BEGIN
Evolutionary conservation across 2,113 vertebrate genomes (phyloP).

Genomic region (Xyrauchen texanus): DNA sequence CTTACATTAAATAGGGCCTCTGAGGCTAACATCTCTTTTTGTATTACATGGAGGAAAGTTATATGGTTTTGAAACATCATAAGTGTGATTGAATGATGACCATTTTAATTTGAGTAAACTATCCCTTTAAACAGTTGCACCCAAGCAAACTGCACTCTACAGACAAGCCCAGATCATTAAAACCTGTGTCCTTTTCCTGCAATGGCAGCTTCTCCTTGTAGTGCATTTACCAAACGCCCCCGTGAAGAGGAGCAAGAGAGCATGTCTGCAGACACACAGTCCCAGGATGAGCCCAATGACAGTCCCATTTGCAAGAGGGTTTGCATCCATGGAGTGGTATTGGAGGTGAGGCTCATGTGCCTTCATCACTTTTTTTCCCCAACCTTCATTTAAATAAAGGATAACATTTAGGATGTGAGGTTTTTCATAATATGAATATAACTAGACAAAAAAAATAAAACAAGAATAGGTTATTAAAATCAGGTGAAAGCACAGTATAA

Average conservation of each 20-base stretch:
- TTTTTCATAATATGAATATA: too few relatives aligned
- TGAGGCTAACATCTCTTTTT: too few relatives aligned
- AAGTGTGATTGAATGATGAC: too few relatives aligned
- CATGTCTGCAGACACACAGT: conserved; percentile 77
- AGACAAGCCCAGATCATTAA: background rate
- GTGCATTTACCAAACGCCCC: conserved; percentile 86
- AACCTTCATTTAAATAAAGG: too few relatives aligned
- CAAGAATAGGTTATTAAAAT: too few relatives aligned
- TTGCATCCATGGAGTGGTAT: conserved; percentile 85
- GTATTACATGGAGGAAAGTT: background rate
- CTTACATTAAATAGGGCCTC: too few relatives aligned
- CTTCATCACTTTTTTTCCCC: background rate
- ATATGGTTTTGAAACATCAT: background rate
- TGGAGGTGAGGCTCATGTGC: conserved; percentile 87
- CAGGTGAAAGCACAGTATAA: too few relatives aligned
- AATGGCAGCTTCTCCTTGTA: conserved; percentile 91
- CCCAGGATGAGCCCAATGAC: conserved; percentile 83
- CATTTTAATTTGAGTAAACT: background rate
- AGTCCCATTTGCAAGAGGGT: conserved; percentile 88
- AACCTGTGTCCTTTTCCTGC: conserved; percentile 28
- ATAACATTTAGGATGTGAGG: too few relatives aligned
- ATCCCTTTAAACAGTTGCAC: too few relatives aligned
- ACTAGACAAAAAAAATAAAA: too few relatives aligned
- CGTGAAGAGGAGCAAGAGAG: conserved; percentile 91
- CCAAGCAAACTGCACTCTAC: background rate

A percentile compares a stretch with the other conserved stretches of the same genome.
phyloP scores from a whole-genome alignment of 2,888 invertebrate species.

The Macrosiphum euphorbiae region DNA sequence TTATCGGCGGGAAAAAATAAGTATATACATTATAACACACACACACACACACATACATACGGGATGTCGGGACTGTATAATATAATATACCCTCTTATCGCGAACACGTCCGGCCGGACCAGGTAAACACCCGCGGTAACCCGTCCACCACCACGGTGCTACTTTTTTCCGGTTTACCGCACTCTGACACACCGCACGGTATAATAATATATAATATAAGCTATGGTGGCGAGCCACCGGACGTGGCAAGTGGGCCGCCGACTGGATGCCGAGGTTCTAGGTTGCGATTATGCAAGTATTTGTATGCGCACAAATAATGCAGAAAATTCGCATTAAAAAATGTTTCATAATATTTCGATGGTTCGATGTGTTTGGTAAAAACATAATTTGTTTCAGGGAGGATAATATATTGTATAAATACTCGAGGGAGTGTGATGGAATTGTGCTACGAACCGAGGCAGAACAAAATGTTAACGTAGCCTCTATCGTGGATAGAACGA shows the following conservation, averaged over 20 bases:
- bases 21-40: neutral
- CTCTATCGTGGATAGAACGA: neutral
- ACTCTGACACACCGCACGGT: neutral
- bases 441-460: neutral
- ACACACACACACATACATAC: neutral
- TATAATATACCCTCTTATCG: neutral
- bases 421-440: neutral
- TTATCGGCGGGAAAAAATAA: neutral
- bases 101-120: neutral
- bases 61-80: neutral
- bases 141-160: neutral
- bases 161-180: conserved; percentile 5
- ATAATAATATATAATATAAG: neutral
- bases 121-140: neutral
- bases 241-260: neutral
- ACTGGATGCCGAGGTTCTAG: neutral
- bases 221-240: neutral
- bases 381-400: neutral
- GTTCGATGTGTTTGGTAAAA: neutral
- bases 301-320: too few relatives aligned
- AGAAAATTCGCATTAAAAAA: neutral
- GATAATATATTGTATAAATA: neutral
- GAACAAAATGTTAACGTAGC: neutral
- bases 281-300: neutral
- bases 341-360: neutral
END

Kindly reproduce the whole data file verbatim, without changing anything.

Evolutionary conservation across 2,113 vertebrate genomes (phyloP).

Genomic region (Xyrauchen texanus): DNA sequence CTTACATTAAATAGGGCCTCTGAGGCTAACATCTCTTTTTGTATTACATGGAGGAAAGTTATATGGTTTTGAAACATCATAAGTGTGATTGAATGATGACCATTTTAATTTGAGTAAACTATCCCTTTAAACAGTTGCACCCAAGCAAACTGCACTCTACAGACAAGCCCAGATCATTAAAACCTGTGTCCTTTTCCTGCAATGGCAGCTTCTCCTTGTAGTGCATTTACCAAACGCCCCCGTGAAGAGGAGCAAGAGAGCATGTCTGCAGACACACAGTCCCAGGATGAGCCCAATGACAGTCCCATTTGCAAGAGGGTTTGCATCCATGGAGTGGTATTGGAGGTGAGGCTCATGTGCCTTCATCACTTTTTTTCCCCAACCTTCATTTAAATAAAGGATAACATTTAGGATGTGAGGTTTTTCATAATATGAATATAACTAGACAAAAAAAATAAAACAAGAATAGGTTATTAAAATCAGGTGAAAGCACAGTATAA

Average conservation of each 20-base stretch:
- TTTTTCATAATATGAATATA: too few relatives aligned
- TGAGGCTAACATCTCTTTTT: too few relatives aligned
- AAGTGTGATTGAATGATGAC: too few relatives aligned
- CATGTCTGCAGACACACAGT: conserved; percentile 77
- AGACAAGCCCAGATCATTAA: background rate
- GTGCATTTACCAAACGCCCC: conserved; percentile 86
- AACCTTCATTTAAATAAAGG: too few relatives aligned
- CAAGAATAGGTTATTAAAAT: too few relatives aligned
- TTGCATCCATGGAGTGGTAT: conserved; percentile 85
- GTATTACATGGAGGAAAGTT: background rate
- CTTACATTAAATAGGGCCTC: too few relatives aligned
- CTTCATCACTTTTTTTCCCC: background rate
- ATATGGTTTTGAAACATCAT: background rate
- TGGAGGTGAGGCTCATGTGC: conserved; percentile 87
- CAGGTGAAAGCACAGTATAA: too few relatives aligned
- AATGGCAGCTTCTCCTTGTA: conserved; percentile 91
- CCCAGGATGAGCCCAATGAC: conserved; percentile 83
- CATTTTAATTTGAGTAAACT: background rate
- AGTCCCATTTGCAAGAGGGT: conserved; percentile 88
- AACCTGTGTCCTTTTCCTGC: conserved; percentile 28
- ATAACATTTAGGATGTGAGG: too few relatives aligned
- ATCCCTTTAAACAGTTGCAC: too few relatives aligned
- ACTAGACAAAAAAAATAAAA: too few relatives aligned
- CGTGAAGAGGAGCAAGAGAG: conserved; percentile 91
- CCAAGCAAACTGCACTCTAC: background rate

A percentile compares a stretch with the other conserved stretches of the same genome.
phyloP scores from a whole-genome alignment of 2,888 invertebrate species.

The Macrosiphum euphorbiae region DNA sequence TTATCGGCGGGAAAAAATAAGTATATACATTATAACACACACACACACACACATACATACGGGATGTCGGGACTGTATAATATAATATACCCTCTTATCGCGAACACGTCCGGCCGGACCAGGTAAACACCCGCGGTAACCCGTCCACCACCACGGTGCTACTTTTTTCCGGTTTACCGCACTCTGACACACCGCACGGTATAATAATATATAATATAAGCTATGGTGGCGAGCCACCGGACGTGGCAAGTGGGCCGCCGACTGGATGCCGAGGTTCTAGGTTGCGATTATGCAAGTATTTGTATGCGCACAAATAATGCAGAAAATTCGCATTAAAAAATGTTTCATAATATTTCGATGGTTCGATGTGTTTGGTAAAAACATAATTTGTTTCAGGGAGGATAATATATTGTATAAATACTCGAGGGAGTGTGATGGAATTGTGCTACGAACCGAGGCAGAACAAAATGTTAACGTAGCCTCTATCGTGGATAGAACGA shows the following conservation, averaged over 20 bases:
- bases 21-40: neutral
- CTCTATCGTGGATAGAACGA: neutral
- ACTCTGACACACCGCACGGT: neutral
- bases 441-460: neutral
- ACACACACACACATACATAC: neutral
- TATAATATACCCTCTTATCG: neutral
- bases 421-440: neutral
- TTATCGGCGGGAAAAAATAA: neutral
- bases 101-120: neutral
- bases 61-80: neutral
- bases 141-160: neutral
- bases 161-180: conserved; percentile 5
- ATAATAATATATAATATAAG: neutral
- bases 121-140: neutral
- bases 241-260: neutral
- ACTGGATGCCGAGGTTCTAG: neutral
- bases 221-240: neutral
- bases 381-400: neutral
- GTTCGATGTGTTTGGTAAAA: neutral
- bases 301-320: too few relatives aligned
- AGAAAATTCGCATTAAAAAA: neutral
- GATAATATATTGTATAAATA: neutral
- GAACAAAATGTTAACGTAGC: neutral
- bases 281-300: neutral
- bases 341-360: neutral